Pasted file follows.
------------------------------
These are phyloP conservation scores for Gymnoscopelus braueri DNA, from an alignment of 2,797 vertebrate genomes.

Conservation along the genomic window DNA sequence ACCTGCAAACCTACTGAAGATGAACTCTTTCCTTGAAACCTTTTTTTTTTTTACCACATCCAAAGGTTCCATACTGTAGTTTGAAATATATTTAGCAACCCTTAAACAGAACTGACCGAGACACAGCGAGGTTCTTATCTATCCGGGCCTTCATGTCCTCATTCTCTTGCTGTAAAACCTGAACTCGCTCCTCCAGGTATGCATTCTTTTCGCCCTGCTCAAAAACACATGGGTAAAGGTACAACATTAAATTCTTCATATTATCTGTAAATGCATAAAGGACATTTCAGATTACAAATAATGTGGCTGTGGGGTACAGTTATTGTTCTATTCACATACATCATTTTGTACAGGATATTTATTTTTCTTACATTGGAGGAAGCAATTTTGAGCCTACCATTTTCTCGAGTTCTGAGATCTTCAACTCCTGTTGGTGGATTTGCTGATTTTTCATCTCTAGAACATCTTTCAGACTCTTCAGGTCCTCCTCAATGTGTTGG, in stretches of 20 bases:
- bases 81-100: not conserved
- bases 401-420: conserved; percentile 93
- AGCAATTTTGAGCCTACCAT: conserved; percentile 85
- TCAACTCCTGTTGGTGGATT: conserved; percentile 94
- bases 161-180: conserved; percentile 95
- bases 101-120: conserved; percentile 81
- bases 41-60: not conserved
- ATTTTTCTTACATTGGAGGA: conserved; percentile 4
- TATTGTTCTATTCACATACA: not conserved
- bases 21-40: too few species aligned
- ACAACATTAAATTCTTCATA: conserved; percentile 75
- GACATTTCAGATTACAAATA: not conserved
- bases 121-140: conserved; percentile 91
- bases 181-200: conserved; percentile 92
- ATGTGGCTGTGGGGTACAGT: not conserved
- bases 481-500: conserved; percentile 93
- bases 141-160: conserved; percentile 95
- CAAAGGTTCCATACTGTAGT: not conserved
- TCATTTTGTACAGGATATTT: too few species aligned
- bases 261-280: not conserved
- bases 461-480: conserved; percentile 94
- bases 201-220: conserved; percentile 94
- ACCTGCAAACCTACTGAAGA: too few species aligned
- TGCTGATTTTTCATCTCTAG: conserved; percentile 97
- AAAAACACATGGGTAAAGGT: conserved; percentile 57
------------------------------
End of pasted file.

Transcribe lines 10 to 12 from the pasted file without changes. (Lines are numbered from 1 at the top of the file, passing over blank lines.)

- ATTTTTCTTACATTGGAGGA: conserved; percentile 4
- TATTGTTCTATTCACATACA: not conserved
- bases 21-40: too few species aligned